Sextus Empiricus and the Principles of Skepticism
The originating cause of Skepticism is, we say, the hope of attaining quietude. Men of talent, who were perturbed by the contradictions in things and in doubt as to which of the alternatives they ought to accept, were led on to inquire what is true in things and what false, hoping by the settlement of this question to attain quietude. The main basic principle of the Skeptic system is that of opposing to even proposition an equal proposition; for we believe that as a consequence of this we end by ceasing to dogmatize. . . .
That the senses differ from one another is obvious. Thus, to the eye paintings seem to have recesses and projections, but not so to the touch. Honey, too, seems to some pleasant to the tongue but unpleasant to the eves; so that it is impossible to say whether it is absolutely pleasant or unpleasant. The same is true of sweet oil, for it pleases the sense of smell but displeases the taste. . . . Rain water, too, is beneficial to the eyes but roughens the windpipe and lungs; as also does olive oil, though it mollifies the epidermis. The cramp fish, also, when applied to the extremities produces cramp, but it can be applied to the rest of the body without hurt. Consequently we are unable to say what is the real nature of each of these things, although it is possible to say what each thing at the moment appears to be. . . .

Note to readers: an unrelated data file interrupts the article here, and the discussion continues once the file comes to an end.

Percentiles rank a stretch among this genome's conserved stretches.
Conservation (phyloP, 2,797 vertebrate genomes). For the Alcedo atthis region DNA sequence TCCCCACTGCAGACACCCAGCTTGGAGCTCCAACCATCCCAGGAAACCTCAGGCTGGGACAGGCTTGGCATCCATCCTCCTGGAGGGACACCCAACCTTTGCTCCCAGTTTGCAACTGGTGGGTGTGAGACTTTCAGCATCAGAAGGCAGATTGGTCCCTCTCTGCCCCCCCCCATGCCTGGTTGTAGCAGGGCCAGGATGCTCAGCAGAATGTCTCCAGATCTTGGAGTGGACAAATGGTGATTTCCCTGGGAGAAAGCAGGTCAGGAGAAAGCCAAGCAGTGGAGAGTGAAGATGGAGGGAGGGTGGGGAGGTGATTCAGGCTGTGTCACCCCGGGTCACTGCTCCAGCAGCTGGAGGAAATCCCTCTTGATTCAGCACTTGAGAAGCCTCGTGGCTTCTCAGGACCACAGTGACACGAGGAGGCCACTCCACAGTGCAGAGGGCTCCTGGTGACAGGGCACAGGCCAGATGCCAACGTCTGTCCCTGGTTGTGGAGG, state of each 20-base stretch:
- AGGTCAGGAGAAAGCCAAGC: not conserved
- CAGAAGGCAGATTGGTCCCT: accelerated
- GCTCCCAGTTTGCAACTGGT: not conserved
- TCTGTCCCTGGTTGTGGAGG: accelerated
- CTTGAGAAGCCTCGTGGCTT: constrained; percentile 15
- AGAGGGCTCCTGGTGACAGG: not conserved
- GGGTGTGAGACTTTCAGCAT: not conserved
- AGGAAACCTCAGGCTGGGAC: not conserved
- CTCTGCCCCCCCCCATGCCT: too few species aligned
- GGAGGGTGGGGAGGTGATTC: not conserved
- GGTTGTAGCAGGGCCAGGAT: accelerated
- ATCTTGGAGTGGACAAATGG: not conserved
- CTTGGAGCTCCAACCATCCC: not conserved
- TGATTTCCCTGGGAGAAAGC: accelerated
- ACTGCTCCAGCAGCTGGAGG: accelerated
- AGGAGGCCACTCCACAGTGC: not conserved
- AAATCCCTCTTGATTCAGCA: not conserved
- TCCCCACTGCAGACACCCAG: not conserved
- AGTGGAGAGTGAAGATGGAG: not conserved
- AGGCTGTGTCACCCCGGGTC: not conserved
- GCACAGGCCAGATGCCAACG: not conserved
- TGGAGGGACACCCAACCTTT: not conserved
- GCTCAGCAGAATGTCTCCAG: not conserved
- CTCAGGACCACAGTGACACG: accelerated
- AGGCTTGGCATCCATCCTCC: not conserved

Seeing, then, that there is a controversy . . . regarding “the true,” since some assert that something true exists, others that nothing true exists, it is impossible to decide the controversy, because the man who says that something true exists will not be believed without proof, on account of the controversy; and if he wishes to offer proof, he will be disbelieved if he acknowledges that his proof is false, whereas if he declares that his proof is true he becomes involved in circular reasoning and will be required to show proof of the real truth of his proof, and another proof of that proof, and so on ad infinitum. But it is impossible to prove an infinite series; and so it is impossible also to get to know that something true exists. . . .
And since the criterion of truth has appeared to be unattainable, it is no longer possible to make positive assertions either about those things which . . . seem to be evident or about those which are non-evident . . . if we are forced to suspend judgment about the evident, how shall we dare to make pronouncements about the non-evident?
[Source: Sextus Empiricus, Outlines of Pyrrhonism,
trans. R. G. Bury, vol. 1 (Cambridge: Harvard University Press, 1933), pp.
9, 45, 205, 213.]
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